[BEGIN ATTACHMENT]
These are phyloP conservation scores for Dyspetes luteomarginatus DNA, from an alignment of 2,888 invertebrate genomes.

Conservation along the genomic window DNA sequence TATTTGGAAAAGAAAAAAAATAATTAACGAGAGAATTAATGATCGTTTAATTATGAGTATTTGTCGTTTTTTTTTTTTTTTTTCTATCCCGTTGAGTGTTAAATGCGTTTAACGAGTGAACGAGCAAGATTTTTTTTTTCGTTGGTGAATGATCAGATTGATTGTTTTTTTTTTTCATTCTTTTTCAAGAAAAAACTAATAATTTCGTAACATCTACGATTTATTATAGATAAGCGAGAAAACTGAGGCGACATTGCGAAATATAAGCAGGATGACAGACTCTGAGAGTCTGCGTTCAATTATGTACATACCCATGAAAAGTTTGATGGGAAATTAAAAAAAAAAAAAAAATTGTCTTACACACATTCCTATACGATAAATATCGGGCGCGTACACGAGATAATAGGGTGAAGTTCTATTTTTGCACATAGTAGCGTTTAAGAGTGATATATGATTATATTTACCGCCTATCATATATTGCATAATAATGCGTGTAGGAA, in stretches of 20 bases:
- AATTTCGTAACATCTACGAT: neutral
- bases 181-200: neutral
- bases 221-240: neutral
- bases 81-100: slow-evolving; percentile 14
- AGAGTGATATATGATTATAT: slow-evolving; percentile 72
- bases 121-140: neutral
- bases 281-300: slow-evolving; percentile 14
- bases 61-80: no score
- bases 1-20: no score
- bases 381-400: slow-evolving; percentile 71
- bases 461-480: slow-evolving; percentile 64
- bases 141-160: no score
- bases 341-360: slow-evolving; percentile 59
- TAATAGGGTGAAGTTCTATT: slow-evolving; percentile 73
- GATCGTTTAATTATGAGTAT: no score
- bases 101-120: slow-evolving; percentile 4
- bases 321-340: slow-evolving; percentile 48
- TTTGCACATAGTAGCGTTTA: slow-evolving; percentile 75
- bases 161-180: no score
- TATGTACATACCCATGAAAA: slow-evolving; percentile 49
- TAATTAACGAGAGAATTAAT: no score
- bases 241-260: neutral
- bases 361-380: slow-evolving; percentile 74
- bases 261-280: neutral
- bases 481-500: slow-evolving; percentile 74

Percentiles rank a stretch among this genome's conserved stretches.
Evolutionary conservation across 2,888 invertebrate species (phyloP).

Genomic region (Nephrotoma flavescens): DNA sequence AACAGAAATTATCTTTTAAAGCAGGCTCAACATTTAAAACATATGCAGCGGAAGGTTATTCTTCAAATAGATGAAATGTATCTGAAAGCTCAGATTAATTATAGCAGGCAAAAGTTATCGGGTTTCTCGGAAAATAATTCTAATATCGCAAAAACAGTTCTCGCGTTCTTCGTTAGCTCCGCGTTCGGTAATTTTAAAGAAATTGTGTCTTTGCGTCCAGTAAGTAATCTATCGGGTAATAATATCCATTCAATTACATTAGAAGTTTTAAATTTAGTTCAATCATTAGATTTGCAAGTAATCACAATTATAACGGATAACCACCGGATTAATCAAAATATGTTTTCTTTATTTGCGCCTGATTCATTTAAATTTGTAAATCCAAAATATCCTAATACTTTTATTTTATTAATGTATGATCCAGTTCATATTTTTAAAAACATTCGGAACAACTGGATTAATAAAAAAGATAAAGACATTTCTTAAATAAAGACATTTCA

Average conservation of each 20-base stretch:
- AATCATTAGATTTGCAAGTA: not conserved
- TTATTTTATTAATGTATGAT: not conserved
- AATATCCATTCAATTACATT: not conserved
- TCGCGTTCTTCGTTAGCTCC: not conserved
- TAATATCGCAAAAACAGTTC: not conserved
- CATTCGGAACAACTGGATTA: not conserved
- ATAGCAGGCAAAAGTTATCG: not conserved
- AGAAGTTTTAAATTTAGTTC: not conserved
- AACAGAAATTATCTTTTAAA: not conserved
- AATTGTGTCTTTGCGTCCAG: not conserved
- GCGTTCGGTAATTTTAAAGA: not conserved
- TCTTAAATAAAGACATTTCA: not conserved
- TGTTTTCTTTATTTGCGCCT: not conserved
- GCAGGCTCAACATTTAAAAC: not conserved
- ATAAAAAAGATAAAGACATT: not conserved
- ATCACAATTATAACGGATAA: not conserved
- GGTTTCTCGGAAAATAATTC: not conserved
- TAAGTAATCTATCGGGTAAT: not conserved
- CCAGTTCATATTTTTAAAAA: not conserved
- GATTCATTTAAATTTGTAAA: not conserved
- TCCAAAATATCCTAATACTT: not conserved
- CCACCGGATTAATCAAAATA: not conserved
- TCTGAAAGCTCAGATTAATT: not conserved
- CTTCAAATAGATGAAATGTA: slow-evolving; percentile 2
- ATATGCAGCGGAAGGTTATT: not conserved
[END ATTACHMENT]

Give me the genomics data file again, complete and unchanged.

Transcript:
These are phyloP conservation scores for Dyspetes luteomarginatus DNA, from an alignment of 2,888 invertebrate genomes.

Conservation along the genomic window DNA sequence TATTTGGAAAAGAAAAAAAATAATTAACGAGAGAATTAATGATCGTTTAATTATGAGTATTTGTCGTTTTTTTTTTTTTTTTTCTATCCCGTTGAGTGTTAAATGCGTTTAACGAGTGAACGAGCAAGATTTTTTTTTTCGTTGGTGAATGATCAGATTGATTGTTTTTTTTTTTCATTCTTTTTCAAGAAAAAACTAATAATTTCGTAACATCTACGATTTATTATAGATAAGCGAGAAAACTGAGGCGACATTGCGAAATATAAGCAGGATGACAGACTCTGAGAGTCTGCGTTCAATTATGTACATACCCATGAAAAGTTTGATGGGAAATTAAAAAAAAAAAAAAAATTGTCTTACACACATTCCTATACGATAAATATCGGGCGCGTACACGAGATAATAGGGTGAAGTTCTATTTTTGCACATAGTAGCGTTTAAGAGTGATATATGATTATATTTACCGCCTATCATATATTGCATAATAATGCGTGTAGGAA, in stretches of 20 bases:
- AATTTCGTAACATCTACGAT: neutral
- bases 181-200: neutral
- bases 221-240: neutral
- bases 81-100: slow-evolving; percentile 14
- AGAGTGATATATGATTATAT: slow-evolving; percentile 72
- bases 121-140: neutral
- bases 281-300: slow-evolving; percentile 14
- bases 61-80: no score
- bases 1-20: no score
- bases 381-400: slow-evolving; percentile 71
- bases 461-480: slow-evolving; percentile 64
- bases 141-160: no score
- bases 341-360: slow-evolving; percentile 59
- TAATAGGGTGAAGTTCTATT: slow-evolving; percentile 73
- GATCGTTTAATTATGAGTAT: no score
- bases 101-120: slow-evolving; percentile 4
- bases 321-340: slow-evolving; percentile 48
- TTTGCACATAGTAGCGTTTA: slow-evolving; percentile 75
- bases 161-180: no score
- TATGTACATACCCATGAAAA: slow-evolving; percentile 49
- TAATTAACGAGAGAATTAAT: no score
- bases 241-260: neutral
- bases 361-380: slow-evolving; percentile 74
- bases 261-280: neutral
- bases 481-500: slow-evolving; percentile 74

Percentiles rank a stretch among this genome's conserved stretches.
Evolutionary conservation across 2,888 invertebrate species (phyloP).

Genomic region (Nephrotoma flavescens): DNA sequence AACAGAAATTATCTTTTAAAGCAGGCTCAACATTTAAAACATATGCAGCGGAAGGTTATTCTTCAAATAGATGAAATGTATCTGAAAGCTCAGATTAATTATAGCAGGCAAAAGTTATCGGGTTTCTCGGAAAATAATTCTAATATCGCAAAAACAGTTCTCGCGTTCTTCGTTAGCTCCGCGTTCGGTAATTTTAAAGAAATTGTGTCTTTGCGTCCAGTAAGTAATCTATCGGGTAATAATATCCATTCAATTACATTAGAAGTTTTAAATTTAGTTCAATCATTAGATTTGCAAGTAATCACAATTATAACGGATAACCACCGGATTAATCAAAATATGTTTTCTTTATTTGCGCCTGATTCATTTAAATTTGTAAATCCAAAATATCCTAATACTTTTATTTTATTAATGTATGATCCAGTTCATATTTTTAAAAACATTCGGAACAACTGGATTAATAAAAAAGATAAAGACATTTCTTAAATAAAGACATTTCA

Average conservation of each 20-base stretch:
- AATCATTAGATTTGCAAGTA: not conserved
- TTATTTTATTAATGTATGAT: not conserved
- AATATCCATTCAATTACATT: not conserved
- TCGCGTTCTTCGTTAGCTCC: not conserved
- TAATATCGCAAAAACAGTTC: not conserved
- CATTCGGAACAACTGGATTA: not conserved
- ATAGCAGGCAAAAGTTATCG: not conserved
- AGAAGTTTTAAATTTAGTTC: not conserved
- AACAGAAATTATCTTTTAAA: not conserved
- AATTGTGTCTTTGCGTCCAG: not conserved
- GCGTTCGGTAATTTTAAAGA: not conserved
- TCTTAAATAAAGACATTTCA: not conserved
- TGTTTTCTTTATTTGCGCCT: not conserved
- GCAGGCTCAACATTTAAAAC: not conserved
- ATAAAAAAGATAAAGACATT: not conserved
- ATCACAATTATAACGGATAA: not conserved
- GGTTTCTCGGAAAATAATTC: not conserved
- TAAGTAATCTATCGGGTAAT: not conserved
- CCAGTTCATATTTTTAAAAA: not conserved
- GATTCATTTAAATTTGTAAA: not conserved
- TCCAAAATATCCTAATACTT: not conserved
- CCACCGGATTAATCAAAATA: not conserved
- TCTGAAAGCTCAGATTAATT: not conserved
- CTTCAAATAGATGAAATGTA: slow-evolving; percentile 2
- ATATGCAGCGGAAGGTTATT: not conserved